Before I had children, I can remember thinking, “Wow, there’s so much I want to impart to my kids! There’s so much I want to share with them and teach them.”
Today, with four kids, my strong suspicion is that they have taught me far more than I have taught them.
For starters, our children were all adopted embryos. My wife and I couldn’t have kids, and to our great delight she has been able to carry and deliver twin girls, a little guy, and our newest addition, a little girl (for the story on her birth, click here!). We have learned so much through adopting what were embryos “left over” from parents who had completed the IVF process and given their remaining embryos to the fertility clinic (there are hundreds of thousands of frozen embryos in the U.S. today). My point: this is just one huge way in which we have learned a lot from our kids.
But a central way that we have learned from our kids (and, I suspect, we are hardly unique here) is that our children have given us a window into what the family of God is like. Consider how the metaphor of a family is used throughout Scripture to describe God’s relationship with his people:
– God makes humanity “in his image”–i.e., bearing a family resemblance (Gen. 1.27; see 5.1-3);
– In the Exodus story, God describes Israel to the Egyptian pharaoh as “my firstborn son” (Exod. 4.22);
– Before entering the promised land, Moses reminds Israel: “You are the children of the LORD your God” (Deut. 14.1);
– Taking Moses’ cue, later prophets would often refer to God’s people as (often disobedient) children (Deut. 32.5; Isa. 1.2; Jer. 3.14, etc.)
– And Jesus regularly refers to his disciples as children of one “heavenly Father,” teaching them to pray, “Our Father,…” (Matt. 6.9).
– Paul’s letters regularly employ this metaphor, and it’s central to 1 Peter.
In fact, Peter applies two contrasting identities to his Christian readers. On the one hand, they are unwanted outsiders: “foreigners and exiles” (1.1)–i.e., those who do not have (and should never expect to have) “insider” status; in fact, they shouldn’t try to get such status. On the other hand, these Christians relate to God as a loving “Father” (1.2) who, says Peter, “has given us new birth” (1.3), so that we now have “an inheritance that can never perish, spoil or fade.”
Peter instructs them to live as “obedient children” (1.14) who “call upon a Father who judges each person’s work impartially” (1.17)–unlike the biased and preferential judgments of various political and cultural authorities of their day–from the emperor down. They are to have a “sincere love for your brothers and sisters” (1.22)–why?–“for you have been born again…of imperishable seed, through the living and enduring word of God” (1.23). “Like newborn babies, crave pure spiritual milk…” (2.2).
These Christians, then, were like kids on a playground who were the unwanted outsiders: by playground values, they didn’t fit in–not being the fastest or the prettiest or the smartest. But at home they had a father who loved them deeply, and it was that relationship that made them not only care less about any name-calling (“four eyes!”) but care more for the playground itself and even for those who were calling them names. This kind of unexpected, abnormal–i.e., “holy”–behavior was simply an act of “following in the footsteps” of one who had “left an example” for them, namely, their older brother Jesus; for their Father is also “the God and Father of our Lord Jesus Christ” (1.3; see 2.21).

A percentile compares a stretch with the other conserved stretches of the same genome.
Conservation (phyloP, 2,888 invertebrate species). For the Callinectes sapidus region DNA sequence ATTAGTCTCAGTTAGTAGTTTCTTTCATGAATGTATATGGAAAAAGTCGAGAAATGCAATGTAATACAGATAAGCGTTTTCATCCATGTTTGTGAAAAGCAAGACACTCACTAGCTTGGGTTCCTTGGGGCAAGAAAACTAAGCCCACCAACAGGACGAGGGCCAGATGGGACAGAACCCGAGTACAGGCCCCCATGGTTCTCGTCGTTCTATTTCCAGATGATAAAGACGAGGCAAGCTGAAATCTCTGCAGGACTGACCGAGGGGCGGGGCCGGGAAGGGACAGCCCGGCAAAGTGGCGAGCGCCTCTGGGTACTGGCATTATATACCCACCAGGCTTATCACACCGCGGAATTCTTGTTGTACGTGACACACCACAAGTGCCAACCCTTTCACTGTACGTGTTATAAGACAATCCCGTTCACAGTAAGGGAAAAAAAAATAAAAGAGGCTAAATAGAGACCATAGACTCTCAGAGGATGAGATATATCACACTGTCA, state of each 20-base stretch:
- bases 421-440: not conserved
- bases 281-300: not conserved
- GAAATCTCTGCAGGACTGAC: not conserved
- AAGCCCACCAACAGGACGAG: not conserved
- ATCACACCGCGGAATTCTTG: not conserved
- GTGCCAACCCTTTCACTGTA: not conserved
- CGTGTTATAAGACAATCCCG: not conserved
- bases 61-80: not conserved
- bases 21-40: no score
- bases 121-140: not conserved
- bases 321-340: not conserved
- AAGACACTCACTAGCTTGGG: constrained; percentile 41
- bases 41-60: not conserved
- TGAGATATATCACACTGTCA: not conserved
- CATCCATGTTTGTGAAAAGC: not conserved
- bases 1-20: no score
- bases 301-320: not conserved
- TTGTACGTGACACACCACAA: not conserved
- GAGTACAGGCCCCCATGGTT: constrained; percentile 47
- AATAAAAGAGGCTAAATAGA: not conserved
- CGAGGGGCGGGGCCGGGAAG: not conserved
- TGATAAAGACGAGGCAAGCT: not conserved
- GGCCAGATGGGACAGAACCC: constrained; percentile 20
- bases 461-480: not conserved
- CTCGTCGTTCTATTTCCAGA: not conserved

Fundamental to the notion of family–especially in much of the ancient world (and the majority world today)–is the interrelated ideas of identity and role. In a great book, accessible to the educated layperson, called Honor, Patronage, Kinship, and Purity, David deSilva states:
“In the ancient world, people are not just ‘taken on their own merits.’ Instead, their merits begin with the merits (or debits) of their lineage, the reputation of their ancestral house. Greeks and Romans receive a basic identity from their larger family….This is even more pronounced in Jewish culture.”
Peter, then, is telling these Christians that, with their “new birth,” they are part of a new family. Hence, they have a new lineage, identity and future (recall the “inheritance”). And with it is a new role to play in the world.
Consider how astonishing it would have been for a slave or non-citizen to hear a message that says they can become a family member in the household of the Creator. Whereas many of the authorities of their day were demanding the impossible from them, their Father was asking for things they could actually do–e.g., “honor everyone, love the brotherhood, fear God, honor the emperor” (2.17). They could actually please this Father.
My kids can disobey with the best of them. But they can also obey. And when they do, it is moving: when my 3-year-old son reaches to grab something, but I gently say, “No, please!” and he draws his hand back with surprising contentment (and probably puts his thumb in his mouth); or when I ask him to get my running shoes for me, and he enthusiastically runs to grab them; or when my wife asks my daughters to fold the clothes fresh out of the dryer, and they jump up and get to work. Such obedience can be humbling, even convicting.
And while my kids know how to dishonor their parents, they also know how to give honor (that’s what the English word “glorify” means). A while back one of my daughters said out of the blue, “Dad, if I had a million dollars, I would spend it all on you.” I laughed and said, “And why is that?” She said, “Because you are always doing stuff for other people and not for yourself.”
Our heavenly Father has given us new life–we have been born into his family forever. And with that new life comes a new lineage, a new identity, a new future, and a new role to play on the playground. On that playground we are foreigners and exiles, but to our Father we are beloved children.